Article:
By Jennifer Johnson, Published August 22 2013
TRANSCRIPT: Tense exchange followed by cursing
Fargo television host Chris Berg described the interview Wednesday with Grand Forks Superintendent Larry Nybladh as “tough and respectful” until after the broadcast, when he claimed Nybladh used a curse word to describe him.
Berg quizzed Nybladh on the district’s deficit for about 10 minutes, claiming a few times the superintendent didn’t answer any of his questions.
One of the more tense moments during the interview arrived when Berg challenged Nybladh on $4.3 million in new costs because of 14 new staffers, saying he “got those numbers right out of the Grand Forks Herald.”
Here’s a transcript:
Berg: “You mentioned last year enrollment growth was roughly 230 or so students and included 14 new full-time staffers and increased salary costs, which resulted in $4.3 million in new costs. For 14 staffers? Help me understand.”
Nybladh: “Well, I don’t know where you got those numbers. ...”
Berg: “Right out of the Grand Forks Herald.”
Nybladh begins to say something, Berg interrupts.
Berg: “Excuse me, sir, I got those numbers right out of the Grand Forks Herald.”
Nybladh: “Well, I didn’t say they were mine, then, did I? I said the increased costs related to, the additional staff needed to accommodate that new enrollment growth and other compensation related to that. It’s not all directly related to the growth, but a large part of it is. And like I’ve said, without additional state aid to support those costs, the district ended up deficit spending for that reason.”
Berg: “So are you saying the Grand Forks Herald is lying?”
Nybladh: “I didn’t say that.”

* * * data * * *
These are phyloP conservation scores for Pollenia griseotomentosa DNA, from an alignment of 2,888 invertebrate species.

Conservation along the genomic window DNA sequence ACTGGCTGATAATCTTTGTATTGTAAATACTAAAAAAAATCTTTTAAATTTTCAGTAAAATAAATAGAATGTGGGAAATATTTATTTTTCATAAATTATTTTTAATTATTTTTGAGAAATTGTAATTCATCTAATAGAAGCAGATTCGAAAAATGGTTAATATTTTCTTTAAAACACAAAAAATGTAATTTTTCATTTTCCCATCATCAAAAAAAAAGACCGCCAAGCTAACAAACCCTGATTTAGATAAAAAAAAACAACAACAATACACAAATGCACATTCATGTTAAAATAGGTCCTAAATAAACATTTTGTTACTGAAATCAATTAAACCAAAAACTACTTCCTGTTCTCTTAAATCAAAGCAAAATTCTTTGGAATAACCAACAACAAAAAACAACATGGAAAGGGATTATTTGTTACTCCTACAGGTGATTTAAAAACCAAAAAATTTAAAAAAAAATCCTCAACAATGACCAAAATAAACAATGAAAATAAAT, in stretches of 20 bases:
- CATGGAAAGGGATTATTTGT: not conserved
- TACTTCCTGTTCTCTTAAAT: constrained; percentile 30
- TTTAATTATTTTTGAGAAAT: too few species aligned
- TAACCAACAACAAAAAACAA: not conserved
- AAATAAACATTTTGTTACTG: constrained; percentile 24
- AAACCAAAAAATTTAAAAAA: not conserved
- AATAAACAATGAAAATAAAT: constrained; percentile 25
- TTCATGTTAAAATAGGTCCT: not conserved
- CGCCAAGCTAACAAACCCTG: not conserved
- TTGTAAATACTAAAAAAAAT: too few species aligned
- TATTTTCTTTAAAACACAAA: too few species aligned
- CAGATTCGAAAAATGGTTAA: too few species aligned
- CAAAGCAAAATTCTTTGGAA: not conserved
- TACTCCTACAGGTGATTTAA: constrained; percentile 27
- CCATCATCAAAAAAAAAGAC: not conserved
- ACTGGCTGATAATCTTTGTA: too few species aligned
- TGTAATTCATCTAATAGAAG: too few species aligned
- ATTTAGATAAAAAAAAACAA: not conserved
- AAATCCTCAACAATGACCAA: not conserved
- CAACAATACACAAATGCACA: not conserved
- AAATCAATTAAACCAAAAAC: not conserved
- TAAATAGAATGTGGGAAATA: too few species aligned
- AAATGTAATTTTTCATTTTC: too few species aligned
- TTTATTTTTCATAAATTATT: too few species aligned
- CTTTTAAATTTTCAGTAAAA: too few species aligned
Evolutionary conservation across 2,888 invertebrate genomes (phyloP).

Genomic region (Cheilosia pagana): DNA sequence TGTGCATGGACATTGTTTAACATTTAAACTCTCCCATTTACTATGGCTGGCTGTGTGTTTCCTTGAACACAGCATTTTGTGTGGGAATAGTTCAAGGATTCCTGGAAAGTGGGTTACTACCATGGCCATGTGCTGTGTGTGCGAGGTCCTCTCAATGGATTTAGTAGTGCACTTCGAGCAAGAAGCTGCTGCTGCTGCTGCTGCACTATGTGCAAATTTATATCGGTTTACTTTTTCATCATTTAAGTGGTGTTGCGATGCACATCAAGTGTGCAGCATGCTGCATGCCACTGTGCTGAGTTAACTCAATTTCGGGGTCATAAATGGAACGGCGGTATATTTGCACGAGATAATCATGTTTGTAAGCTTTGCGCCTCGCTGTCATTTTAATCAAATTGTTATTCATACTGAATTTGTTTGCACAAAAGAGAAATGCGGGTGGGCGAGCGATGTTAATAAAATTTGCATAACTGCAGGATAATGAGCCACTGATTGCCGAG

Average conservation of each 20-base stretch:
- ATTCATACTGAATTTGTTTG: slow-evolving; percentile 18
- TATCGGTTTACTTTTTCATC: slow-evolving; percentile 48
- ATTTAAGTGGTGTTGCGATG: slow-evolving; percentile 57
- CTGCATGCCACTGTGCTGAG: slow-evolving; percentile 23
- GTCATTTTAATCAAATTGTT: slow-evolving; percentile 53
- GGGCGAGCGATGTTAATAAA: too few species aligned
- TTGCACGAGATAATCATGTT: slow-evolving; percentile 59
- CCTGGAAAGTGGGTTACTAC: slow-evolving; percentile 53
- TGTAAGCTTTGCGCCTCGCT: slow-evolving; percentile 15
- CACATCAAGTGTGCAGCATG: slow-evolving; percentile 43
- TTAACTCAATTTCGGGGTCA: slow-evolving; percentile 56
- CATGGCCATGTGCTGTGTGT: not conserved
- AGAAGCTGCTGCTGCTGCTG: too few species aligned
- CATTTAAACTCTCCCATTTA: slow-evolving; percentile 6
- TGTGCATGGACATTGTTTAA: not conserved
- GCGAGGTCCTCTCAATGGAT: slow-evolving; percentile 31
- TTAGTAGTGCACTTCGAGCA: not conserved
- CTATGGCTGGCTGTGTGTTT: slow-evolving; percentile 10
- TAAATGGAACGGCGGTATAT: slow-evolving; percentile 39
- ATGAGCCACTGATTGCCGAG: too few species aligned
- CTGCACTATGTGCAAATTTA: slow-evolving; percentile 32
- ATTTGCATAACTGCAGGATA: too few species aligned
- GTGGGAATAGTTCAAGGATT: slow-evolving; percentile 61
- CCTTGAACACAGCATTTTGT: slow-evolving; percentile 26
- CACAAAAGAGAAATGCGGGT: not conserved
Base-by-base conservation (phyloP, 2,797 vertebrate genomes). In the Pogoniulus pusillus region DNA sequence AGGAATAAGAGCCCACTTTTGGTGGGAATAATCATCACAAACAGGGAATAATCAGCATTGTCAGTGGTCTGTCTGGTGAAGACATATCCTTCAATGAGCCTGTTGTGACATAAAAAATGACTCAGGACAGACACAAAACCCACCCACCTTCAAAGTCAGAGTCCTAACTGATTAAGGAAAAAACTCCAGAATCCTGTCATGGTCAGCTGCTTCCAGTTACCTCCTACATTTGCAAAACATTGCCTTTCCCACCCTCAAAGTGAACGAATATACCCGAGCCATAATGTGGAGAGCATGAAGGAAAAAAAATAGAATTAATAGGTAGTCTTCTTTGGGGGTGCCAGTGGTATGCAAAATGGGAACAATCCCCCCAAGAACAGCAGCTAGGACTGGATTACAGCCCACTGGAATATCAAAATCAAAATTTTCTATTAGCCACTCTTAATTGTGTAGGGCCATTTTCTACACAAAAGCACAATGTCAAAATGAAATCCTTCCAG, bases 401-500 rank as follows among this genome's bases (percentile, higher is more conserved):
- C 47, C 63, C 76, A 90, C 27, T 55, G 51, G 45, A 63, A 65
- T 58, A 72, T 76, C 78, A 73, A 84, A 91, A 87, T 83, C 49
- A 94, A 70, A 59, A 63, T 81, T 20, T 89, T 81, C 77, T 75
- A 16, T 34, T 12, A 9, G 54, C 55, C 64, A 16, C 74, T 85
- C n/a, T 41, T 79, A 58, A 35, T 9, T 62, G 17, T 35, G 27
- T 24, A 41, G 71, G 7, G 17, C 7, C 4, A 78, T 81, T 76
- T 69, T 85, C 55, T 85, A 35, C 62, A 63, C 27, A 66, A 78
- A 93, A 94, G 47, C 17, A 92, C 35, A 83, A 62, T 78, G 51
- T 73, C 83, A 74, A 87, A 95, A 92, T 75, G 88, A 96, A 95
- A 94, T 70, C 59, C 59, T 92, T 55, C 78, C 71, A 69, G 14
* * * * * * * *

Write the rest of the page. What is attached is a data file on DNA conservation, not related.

Berg: “You said they weren’t your numbers, so are they just making them up?”
Nybladh: “I don’t know what... Four million doesn’t sound like a number that we’ve been discussing, so I don’t know what context you’re using that number in.”
Berg: “The number I have says from last year’s budget to this year’s, you’ve increased the budget by $8 million. Again, let’s say 232 students last year and 250 students this year, $8 million. That equates to $32,000 per student.”
Nybladh: “I think those numbers are not the way we’re analyzing them. We’re looking at a 3 percent increase in budget, and teachers are looking at a 2.65 percent increase in salaries. I don’t think that’s exorbitant either.”
After the interview, Berg informed Nybladh that they were going to broadcast the clip when he called Berg a curse word and wanted a response.
Nybladh: “Well, I guess I don’t have anything to say about it.”
Berg: “So, you’re OK with the fact that....”
Nybladh: “I would appreciate it if you didn’t play that. I thought I came on in good faith and tried to help you with your story. I guess I would hope that you would honor that. That would be my take on it.”
Berg: “My job is to ask you the tough questions. And it’s your job to obviously answer those. You’re asking me to honor that from the standpoint that you called me an _______?” (Berg uses an abbreviated form of the curse word while on the air.)
Nybladh: “I don’t know what you have on tape, I don’t know what your reception is.”
Berg: “Do you admit that you called me an _______?”
Nybladh: “I did not call you anything during the interview, sir, thank you.”
Berg: “So, once the interview was over, did you call me an _______.”
Nybladh: “After the interview was over, that’s my time, not yours. You use the interview and I’d appreciate that, Chris.”
Berg: “Right. I’m just asking you to confirm or deny. It’s on tape, you can obviously deny it. But we’ve got it. I was....”
Nybladh (interrupts): “In good faith I did the interview, I’d suggest you use that.” (Hangs up.)